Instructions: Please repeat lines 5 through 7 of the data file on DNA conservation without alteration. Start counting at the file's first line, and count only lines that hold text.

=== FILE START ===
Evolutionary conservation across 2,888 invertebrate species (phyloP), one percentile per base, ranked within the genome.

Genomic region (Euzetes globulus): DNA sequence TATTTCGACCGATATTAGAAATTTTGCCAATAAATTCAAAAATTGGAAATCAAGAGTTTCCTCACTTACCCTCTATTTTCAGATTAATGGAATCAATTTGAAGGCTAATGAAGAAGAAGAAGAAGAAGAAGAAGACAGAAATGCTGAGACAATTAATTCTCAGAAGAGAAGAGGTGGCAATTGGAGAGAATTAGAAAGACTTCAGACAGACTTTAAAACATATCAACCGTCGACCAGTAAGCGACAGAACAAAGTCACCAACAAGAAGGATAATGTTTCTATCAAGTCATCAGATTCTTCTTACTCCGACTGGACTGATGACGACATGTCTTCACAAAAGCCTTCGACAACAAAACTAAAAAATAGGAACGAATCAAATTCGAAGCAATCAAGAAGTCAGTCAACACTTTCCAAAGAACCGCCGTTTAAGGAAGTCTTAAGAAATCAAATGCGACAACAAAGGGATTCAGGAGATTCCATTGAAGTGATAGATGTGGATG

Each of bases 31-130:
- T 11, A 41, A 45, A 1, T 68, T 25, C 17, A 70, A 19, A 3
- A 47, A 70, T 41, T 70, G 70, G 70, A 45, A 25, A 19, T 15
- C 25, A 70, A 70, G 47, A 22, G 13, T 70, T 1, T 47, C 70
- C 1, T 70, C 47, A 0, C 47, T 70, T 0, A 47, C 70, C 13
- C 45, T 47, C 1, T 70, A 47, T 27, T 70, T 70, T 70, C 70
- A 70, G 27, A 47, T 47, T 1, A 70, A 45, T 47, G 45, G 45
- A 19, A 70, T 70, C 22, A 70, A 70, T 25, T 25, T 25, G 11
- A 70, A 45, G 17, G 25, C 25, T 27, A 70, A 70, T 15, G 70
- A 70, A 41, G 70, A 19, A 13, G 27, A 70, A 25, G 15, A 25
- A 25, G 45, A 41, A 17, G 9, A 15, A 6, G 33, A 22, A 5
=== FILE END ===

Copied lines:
- A 47, A 70, T 41, T 70, G 70, G 70, A 45, A 25, A 19, T 15
- C 25, A 70, A 70, G 47, A 22, G 13, T 70, T 1, T 47, C 70
- C 1, T 70, C 47, A 0, C 47, T 70, T 0, A 47, C 70, C 13